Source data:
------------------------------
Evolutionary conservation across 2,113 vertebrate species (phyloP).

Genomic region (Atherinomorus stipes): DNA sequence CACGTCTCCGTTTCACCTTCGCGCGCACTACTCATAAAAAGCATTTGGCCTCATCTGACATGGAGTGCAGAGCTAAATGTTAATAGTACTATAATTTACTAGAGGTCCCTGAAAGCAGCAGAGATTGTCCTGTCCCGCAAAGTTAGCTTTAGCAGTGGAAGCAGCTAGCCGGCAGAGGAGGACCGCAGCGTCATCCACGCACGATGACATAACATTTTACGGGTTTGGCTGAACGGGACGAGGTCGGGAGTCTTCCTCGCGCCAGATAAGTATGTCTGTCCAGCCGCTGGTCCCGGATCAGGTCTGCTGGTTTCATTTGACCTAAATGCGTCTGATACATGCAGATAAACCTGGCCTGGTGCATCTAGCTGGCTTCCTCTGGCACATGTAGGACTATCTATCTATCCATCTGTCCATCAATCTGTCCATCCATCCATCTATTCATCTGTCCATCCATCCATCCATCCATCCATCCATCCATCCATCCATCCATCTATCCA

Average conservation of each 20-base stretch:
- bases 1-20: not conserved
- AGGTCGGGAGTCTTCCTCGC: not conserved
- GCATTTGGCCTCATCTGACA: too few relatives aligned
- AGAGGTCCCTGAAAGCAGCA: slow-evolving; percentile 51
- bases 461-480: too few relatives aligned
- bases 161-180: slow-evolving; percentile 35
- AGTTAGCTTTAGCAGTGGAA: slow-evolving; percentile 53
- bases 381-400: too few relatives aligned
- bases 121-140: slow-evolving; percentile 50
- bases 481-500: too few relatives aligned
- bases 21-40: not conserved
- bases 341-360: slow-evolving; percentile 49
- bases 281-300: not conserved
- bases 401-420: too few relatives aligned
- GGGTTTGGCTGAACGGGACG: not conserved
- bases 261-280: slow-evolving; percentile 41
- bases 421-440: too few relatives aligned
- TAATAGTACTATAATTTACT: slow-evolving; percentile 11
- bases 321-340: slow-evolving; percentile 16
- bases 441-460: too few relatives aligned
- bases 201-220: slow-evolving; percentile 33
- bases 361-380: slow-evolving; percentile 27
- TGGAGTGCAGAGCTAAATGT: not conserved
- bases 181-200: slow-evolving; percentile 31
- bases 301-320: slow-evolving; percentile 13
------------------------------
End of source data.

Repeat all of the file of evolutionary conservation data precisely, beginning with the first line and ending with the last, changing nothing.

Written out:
Evolutionary conservation across 2,113 vertebrate species (phyloP).

Genomic region (Atherinomorus stipes): DNA sequence CACGTCTCCGTTTCACCTTCGCGCGCACTACTCATAAAAAGCATTTGGCCTCATCTGACATGGAGTGCAGAGCTAAATGTTAATAGTACTATAATTTACTAGAGGTCCCTGAAAGCAGCAGAGATTGTCCTGTCCCGCAAAGTTAGCTTTAGCAGTGGAAGCAGCTAGCCGGCAGAGGAGGACCGCAGCGTCATCCACGCACGATGACATAACATTTTACGGGTTTGGCTGAACGGGACGAGGTCGGGAGTCTTCCTCGCGCCAGATAAGTATGTCTGTCCAGCCGCTGGTCCCGGATCAGGTCTGCTGGTTTCATTTGACCTAAATGCGTCTGATACATGCAGATAAACCTGGCCTGGTGCATCTAGCTGGCTTCCTCTGGCACATGTAGGACTATCTATCTATCCATCTGTCCATCAATCTGTCCATCCATCCATCTATTCATCTGTCCATCCATCCATCCATCCATCCATCCATCCATCCATCCATCCATCTATCCA

Average conservation of each 20-base stretch:
- bases 1-20: not conserved
- AGGTCGGGAGTCTTCCTCGC: not conserved
- GCATTTGGCCTCATCTGACA: too few relatives aligned
- AGAGGTCCCTGAAAGCAGCA: slow-evolving; percentile 51
- bases 461-480: too few relatives aligned
- bases 161-180: slow-evolving; percentile 35
- AGTTAGCTTTAGCAGTGGAA: slow-evolving; percentile 53
- bases 381-400: too few relatives aligned
- bases 121-140: slow-evolving; percentile 50
- bases 481-500: too few relatives aligned
- bases 21-40: not conserved
- bases 341-360: slow-evolving; percentile 49
- bases 281-300: not conserved
- bases 401-420: too few relatives aligned
- GGGTTTGGCTGAACGGGACG: not conserved
- bases 261-280: slow-evolving; percentile 41
- bases 421-440: too few relatives aligned
- TAATAGTACTATAATTTACT: slow-evolving; percentile 11
- bases 321-340: slow-evolving; percentile 16
- bases 441-460: too few relatives aligned
- bases 201-220: slow-evolving; percentile 33
- bases 361-380: slow-evolving; percentile 27
- TGGAGTGCAGAGCTAAATGT: not conserved
- bases 181-200: slow-evolving; percentile 31
- bases 301-320: slow-evolving; percentile 13